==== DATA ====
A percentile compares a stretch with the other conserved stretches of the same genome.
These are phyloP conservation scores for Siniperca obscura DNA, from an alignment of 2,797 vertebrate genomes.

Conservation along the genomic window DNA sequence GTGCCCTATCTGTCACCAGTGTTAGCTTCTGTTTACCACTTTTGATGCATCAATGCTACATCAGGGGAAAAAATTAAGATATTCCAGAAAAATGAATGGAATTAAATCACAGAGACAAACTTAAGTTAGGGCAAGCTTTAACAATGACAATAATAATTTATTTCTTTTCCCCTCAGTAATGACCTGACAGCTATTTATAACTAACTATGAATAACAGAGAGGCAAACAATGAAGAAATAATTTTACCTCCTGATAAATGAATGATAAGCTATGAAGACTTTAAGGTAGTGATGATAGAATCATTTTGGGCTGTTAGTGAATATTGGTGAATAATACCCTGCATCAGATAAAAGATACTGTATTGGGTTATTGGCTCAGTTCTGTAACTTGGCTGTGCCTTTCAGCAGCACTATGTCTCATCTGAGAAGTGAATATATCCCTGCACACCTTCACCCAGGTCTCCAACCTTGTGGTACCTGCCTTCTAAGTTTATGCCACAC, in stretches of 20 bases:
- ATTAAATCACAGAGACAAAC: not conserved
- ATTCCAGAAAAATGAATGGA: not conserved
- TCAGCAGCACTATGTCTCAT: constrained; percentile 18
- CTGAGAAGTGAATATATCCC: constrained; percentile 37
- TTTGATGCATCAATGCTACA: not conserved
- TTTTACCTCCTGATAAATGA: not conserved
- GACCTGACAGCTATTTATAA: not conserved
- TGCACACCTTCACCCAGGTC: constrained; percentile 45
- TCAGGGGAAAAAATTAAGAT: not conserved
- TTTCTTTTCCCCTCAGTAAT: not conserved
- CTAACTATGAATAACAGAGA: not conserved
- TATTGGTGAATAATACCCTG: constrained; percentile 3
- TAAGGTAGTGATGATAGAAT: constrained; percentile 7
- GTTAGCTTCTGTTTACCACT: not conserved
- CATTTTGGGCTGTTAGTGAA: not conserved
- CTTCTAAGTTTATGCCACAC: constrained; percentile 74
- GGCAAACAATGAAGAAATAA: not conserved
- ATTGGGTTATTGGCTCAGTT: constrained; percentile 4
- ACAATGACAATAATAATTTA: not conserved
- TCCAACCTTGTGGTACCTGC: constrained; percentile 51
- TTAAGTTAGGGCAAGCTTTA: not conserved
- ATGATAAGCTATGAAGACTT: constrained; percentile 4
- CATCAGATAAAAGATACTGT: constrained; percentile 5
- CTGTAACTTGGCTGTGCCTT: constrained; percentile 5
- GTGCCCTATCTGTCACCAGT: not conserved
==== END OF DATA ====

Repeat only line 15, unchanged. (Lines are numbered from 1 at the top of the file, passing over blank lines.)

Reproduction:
- TATTGGTGAATAATACCCTG: constrained; percentile 3